LONDON — Want to stay fit and lose weight but don’t have a lot of time? No problem! It might sound like a television ad, but a new study finds short bursts of intense aerobic exercise actually work. Researchers with The Physiological Society say HIIT (high-intensity interval training) workouts aren’t just another exercise fad.
Researchers conducted a comprehensive review of decades’ worth of relevant exercises during their study. The results reveal less than 20 minutes of low-volume HIIT per week produces “comparable” fitness improvements as following the World Health Organization’s official exercise guidelines. Those call for between 150 and 300 minutes of moderate activity or 75 to 100 minutes of vigorous exercise weekly. Study authors say the regimen improves heart function, arterial health, and boosts metabolism.
Low-volume HIIT refers to any workout involving as little as four minutes of intense exercise per session. That number doesn’t count warm up or cool down periods. Most people who use HIIT workouts divide their sessions into stretches of high impact exercise followed by a short rest. For instance, 40 seconds of mountain climbers, followed by 15 seconds of rest, and then 40 seconds of jumping jacks. For this study, researchers considered “low-volume HIIT” any workout with less than 15 minutes of high intensity exercise per session.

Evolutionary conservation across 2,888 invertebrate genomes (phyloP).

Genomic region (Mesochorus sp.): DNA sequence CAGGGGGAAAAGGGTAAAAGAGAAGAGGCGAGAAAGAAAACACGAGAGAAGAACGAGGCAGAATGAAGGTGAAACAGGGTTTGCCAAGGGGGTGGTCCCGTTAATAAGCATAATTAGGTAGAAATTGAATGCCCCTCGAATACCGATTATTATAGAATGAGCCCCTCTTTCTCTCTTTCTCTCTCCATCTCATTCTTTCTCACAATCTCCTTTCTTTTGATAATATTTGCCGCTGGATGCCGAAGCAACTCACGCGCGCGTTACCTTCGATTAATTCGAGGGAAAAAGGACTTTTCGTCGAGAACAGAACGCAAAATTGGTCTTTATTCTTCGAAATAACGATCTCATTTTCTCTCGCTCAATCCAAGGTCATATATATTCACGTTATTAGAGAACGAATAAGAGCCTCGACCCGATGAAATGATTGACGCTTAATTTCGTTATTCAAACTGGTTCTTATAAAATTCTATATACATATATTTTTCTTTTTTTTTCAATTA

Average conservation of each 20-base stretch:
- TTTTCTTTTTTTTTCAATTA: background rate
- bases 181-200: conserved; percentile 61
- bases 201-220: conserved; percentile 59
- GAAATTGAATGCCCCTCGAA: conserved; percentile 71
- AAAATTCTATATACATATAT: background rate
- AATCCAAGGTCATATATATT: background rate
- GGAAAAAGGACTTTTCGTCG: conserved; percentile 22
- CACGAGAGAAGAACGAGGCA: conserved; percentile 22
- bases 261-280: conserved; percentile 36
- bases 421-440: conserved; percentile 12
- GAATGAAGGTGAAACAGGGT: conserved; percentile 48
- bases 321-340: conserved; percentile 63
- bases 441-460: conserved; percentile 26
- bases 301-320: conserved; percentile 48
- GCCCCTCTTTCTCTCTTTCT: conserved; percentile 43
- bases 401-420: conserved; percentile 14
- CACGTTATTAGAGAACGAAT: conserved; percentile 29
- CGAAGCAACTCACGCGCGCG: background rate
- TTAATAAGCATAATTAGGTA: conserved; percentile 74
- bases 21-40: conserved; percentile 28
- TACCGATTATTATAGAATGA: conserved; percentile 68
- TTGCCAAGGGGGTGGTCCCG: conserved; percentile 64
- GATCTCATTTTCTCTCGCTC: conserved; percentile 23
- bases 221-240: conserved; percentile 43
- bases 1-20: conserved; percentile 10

HIIT can help fight the effects of too much sitting
Ideally, everyone would spend an hour or two exercising each day. Life rarely accommodates that, however, and millions fail to reach WHO’s standards each week. Months of isolation, closed gyms, and worsening mental health during COVID-19 isn’t helping either. With all this in mind, HIIT workouts may be a real answer to the modern problem of sedentary living.
HIIT workouts can also improve cardiovascular and heart health, researchers say. However, study authors suggest that cardiac patients discuss such routines with their doctors before trying one out. There is no evidence to suggest HIIT workouts may be dangerous for those with pre-existing heart issues, but not enough research has been conducted on the topic in general.
Moving forward, study authors would like to investigate if HIIT workouts are effective over the long-term, as well as what effect they may have when combined with longer, more traditional exercise routines.
“While the WHO guidelines may serve their purpose at a population level, individualized and tailored low-volume HIIT interventions delivered by appropriately trained exercise professionals may be more effective at an individual level, especially for time-poor individuals,” says study co-author Dr. Angelo Sabag in a media release. “This research is especially important now as people are looking for new and exciting ways to engage in regular exercise, after a year of lower physical activity due to the pandemic.”
The study appears in The Journal of Physiology.